It has never been a reality until now: the “Real World” you are plunged into after graduation. What’s it like? Will you survive in it? And, especially in light of the current economic crisis, will it offer all it has promised? If you’ve graduated this spring, you’re probably asking similar questions.
I toiled over every detail of how I would plan, prepare, and execute an hour-long show every week for eight months. Who would listen and why? How would I get an audience? What would this cost? I put together a portfolio of my work and sent off the very large application package. Now I wait for four months.
Move over less-important generations: JobFox’s CEO says you have to adapt to us. Next time you complain about tuition, think about all those poor Americans who have to come to Canada. Execute the Three P’s to get an entry-level job. Or just pay $15,500 for an internship at The Huffington Post.
Recessions are not all bad news for all industries. There are some sectors which typically feel relatively less pain and might even perform well during a recession. Look for industries that are healthy and get at that search.
Topics in this week’s Friday Finds include: Living a remarkable life instead of waiting for **** to happen to you. Getting noticed at work. Look fly at your next job interview, guys. And…graduation by all the top cartoonists.
Lately, similar to many others, I’ve been impacted by the brutal turn of the economy. I’ve been told several times by employers that they could not hire me, not because I am not qualified or they wouldn’t want me to work for them, but because their companies are cutting back as a result of the recession.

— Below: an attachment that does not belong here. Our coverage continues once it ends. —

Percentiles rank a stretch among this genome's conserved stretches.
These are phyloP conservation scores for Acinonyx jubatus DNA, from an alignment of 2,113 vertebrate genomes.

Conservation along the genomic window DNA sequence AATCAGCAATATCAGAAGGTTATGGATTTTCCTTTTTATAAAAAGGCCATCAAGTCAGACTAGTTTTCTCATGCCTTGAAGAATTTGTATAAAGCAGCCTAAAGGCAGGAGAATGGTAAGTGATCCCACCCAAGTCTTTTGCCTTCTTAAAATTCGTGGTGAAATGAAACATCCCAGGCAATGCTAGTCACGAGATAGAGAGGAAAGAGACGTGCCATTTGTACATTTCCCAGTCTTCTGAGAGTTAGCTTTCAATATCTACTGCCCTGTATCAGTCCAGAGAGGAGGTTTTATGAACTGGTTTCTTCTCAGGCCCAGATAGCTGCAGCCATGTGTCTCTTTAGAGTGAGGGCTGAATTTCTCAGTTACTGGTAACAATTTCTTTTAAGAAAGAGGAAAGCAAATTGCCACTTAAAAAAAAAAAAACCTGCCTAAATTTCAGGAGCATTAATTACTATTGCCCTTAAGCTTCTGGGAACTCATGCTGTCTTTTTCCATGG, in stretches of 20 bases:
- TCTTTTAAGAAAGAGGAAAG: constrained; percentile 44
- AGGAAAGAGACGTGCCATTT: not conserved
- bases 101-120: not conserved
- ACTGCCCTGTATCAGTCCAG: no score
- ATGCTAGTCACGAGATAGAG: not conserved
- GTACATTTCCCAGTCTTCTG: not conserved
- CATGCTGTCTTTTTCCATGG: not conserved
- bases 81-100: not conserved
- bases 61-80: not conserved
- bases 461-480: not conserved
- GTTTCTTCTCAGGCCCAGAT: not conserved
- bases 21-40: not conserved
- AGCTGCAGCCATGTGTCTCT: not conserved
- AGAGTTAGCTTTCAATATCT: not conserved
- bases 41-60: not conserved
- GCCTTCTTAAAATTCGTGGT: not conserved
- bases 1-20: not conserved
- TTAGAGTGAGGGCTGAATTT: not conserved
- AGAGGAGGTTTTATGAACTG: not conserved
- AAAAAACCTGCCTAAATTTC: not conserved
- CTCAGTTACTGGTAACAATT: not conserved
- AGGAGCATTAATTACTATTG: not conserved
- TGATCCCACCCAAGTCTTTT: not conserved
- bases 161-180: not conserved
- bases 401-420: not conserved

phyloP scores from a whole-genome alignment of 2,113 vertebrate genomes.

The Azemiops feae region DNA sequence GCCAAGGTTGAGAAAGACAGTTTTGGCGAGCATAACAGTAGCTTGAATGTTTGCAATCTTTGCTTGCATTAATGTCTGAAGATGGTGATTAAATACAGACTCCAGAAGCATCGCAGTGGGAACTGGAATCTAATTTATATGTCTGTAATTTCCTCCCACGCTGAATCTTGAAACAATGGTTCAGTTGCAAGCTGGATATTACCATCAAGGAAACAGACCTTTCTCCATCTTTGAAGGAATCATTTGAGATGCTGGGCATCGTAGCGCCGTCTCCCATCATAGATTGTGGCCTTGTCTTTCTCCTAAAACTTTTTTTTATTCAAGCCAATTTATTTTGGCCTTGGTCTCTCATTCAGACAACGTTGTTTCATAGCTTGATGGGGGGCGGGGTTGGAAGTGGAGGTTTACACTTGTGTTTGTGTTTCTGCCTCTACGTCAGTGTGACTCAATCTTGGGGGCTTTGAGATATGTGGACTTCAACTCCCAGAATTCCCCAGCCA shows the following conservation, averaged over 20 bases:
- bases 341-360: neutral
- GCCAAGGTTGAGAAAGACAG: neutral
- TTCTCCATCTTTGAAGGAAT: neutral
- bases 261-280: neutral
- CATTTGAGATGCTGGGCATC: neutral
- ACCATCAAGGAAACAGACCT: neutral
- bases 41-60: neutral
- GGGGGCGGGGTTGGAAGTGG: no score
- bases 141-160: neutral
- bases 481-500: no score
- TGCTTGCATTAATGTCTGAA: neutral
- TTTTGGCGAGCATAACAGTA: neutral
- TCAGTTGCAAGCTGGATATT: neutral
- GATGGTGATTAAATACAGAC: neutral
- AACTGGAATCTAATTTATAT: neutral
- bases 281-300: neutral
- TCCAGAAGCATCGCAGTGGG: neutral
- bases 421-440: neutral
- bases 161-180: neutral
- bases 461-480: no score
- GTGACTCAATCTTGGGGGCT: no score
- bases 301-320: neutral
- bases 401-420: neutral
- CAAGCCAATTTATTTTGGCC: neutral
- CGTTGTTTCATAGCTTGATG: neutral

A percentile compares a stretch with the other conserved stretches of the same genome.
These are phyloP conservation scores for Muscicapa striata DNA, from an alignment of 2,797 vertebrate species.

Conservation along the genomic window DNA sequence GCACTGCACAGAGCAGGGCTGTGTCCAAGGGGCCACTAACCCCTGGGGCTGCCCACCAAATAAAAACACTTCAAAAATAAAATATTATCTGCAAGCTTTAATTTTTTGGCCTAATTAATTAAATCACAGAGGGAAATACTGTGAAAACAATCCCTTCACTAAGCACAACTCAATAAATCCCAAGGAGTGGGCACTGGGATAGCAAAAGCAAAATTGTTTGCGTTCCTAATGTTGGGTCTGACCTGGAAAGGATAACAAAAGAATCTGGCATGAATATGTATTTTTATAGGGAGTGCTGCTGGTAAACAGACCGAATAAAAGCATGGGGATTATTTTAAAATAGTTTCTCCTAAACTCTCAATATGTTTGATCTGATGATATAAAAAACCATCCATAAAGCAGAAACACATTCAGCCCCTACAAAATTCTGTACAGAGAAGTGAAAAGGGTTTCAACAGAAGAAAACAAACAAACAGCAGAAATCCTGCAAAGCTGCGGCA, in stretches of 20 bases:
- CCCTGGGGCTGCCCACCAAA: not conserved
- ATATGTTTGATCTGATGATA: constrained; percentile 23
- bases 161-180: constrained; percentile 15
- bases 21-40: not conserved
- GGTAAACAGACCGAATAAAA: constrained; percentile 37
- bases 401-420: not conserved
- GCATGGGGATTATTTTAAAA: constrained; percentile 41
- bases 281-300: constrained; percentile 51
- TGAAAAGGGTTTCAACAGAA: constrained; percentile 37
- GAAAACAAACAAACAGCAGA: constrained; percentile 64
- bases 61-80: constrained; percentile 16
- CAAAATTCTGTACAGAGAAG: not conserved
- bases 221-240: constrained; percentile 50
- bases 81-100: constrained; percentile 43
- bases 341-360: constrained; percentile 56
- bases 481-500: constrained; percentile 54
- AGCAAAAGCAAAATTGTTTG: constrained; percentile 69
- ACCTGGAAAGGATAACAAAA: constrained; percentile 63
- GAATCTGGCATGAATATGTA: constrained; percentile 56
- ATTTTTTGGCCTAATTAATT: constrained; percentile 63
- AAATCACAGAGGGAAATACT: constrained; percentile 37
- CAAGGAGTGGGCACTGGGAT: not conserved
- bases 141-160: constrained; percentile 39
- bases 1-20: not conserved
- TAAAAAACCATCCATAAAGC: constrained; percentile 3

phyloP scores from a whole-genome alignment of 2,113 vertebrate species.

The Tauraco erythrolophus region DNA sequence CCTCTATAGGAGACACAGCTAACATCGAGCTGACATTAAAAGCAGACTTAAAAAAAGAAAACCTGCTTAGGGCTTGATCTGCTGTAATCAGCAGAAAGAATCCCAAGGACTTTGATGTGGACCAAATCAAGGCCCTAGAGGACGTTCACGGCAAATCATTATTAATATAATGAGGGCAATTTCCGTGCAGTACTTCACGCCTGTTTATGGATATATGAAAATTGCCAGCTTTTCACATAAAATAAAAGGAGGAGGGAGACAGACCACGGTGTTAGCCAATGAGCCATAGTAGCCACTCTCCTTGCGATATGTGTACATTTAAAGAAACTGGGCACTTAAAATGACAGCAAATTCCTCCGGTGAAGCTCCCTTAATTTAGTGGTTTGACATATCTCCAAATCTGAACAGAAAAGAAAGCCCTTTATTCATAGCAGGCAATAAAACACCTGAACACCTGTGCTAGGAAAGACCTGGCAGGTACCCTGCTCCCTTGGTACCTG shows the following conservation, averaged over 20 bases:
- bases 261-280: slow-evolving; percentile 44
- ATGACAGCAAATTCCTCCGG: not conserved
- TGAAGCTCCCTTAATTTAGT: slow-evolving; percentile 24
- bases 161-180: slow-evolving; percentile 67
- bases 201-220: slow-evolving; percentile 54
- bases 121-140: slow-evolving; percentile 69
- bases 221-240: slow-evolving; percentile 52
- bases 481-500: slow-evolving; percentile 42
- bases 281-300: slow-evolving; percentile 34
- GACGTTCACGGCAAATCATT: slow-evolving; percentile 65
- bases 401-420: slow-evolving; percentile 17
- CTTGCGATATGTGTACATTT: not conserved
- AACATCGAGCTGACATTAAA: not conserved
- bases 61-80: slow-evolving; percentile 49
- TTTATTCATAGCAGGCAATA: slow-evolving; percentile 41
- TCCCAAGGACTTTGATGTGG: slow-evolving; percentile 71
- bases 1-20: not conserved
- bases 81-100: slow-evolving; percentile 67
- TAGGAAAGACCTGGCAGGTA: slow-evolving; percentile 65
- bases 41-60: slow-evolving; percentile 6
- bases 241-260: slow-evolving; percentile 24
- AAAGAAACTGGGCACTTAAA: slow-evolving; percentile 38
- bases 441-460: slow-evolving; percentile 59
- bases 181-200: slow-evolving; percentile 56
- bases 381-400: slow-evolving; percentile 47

Topics in this week’s Friday Finds include: How to get a job with no experience in a recession. Recession survival tips for the Class of 2009. How to deal with reference checks. 10 tips for moving out of the dorm. It’s officially summer (well, for post-secondary students) so get out and enjoy the sunshine!
Post-secondary education pays, but you know what they say about Get Rich Quick schemes. Recent graduates should work hard to find jobs during a recession, but employers have to work even harder so they’ll still be considered a good option when the recession is over. And, TalentEgg is famous!
With the economic downfall continuing this summer, the summer job market is much more limited than it has been in previous years. The manufacturing sector has always been a big employer of students who want to save up for next year’s tuition and living costs, but this summer that will not be the case.
Doing something out of the box will give you something interesting to talk about and if you succeed, then your commitment and perseverance will speak to your ability to succeed at anything you set your mind to — whether it’s doing 10 Sudoku puzzles in 10 minutes or researching a new business partnership.
Some lucky future investment bankers get a $50,000 gap year, using Facebook may or may not hurt your GPA and, if that wasn’t enough, working your butt off during school to make money or gain experience could increase your risk of dropping out.
International employment offers a viable stop gap measure while graduates wait for the revival of the economy back home. Not only does it provide a means of weathering the economic storm, it also creates a worldwide network of employers and students, building an increasingly unified global village.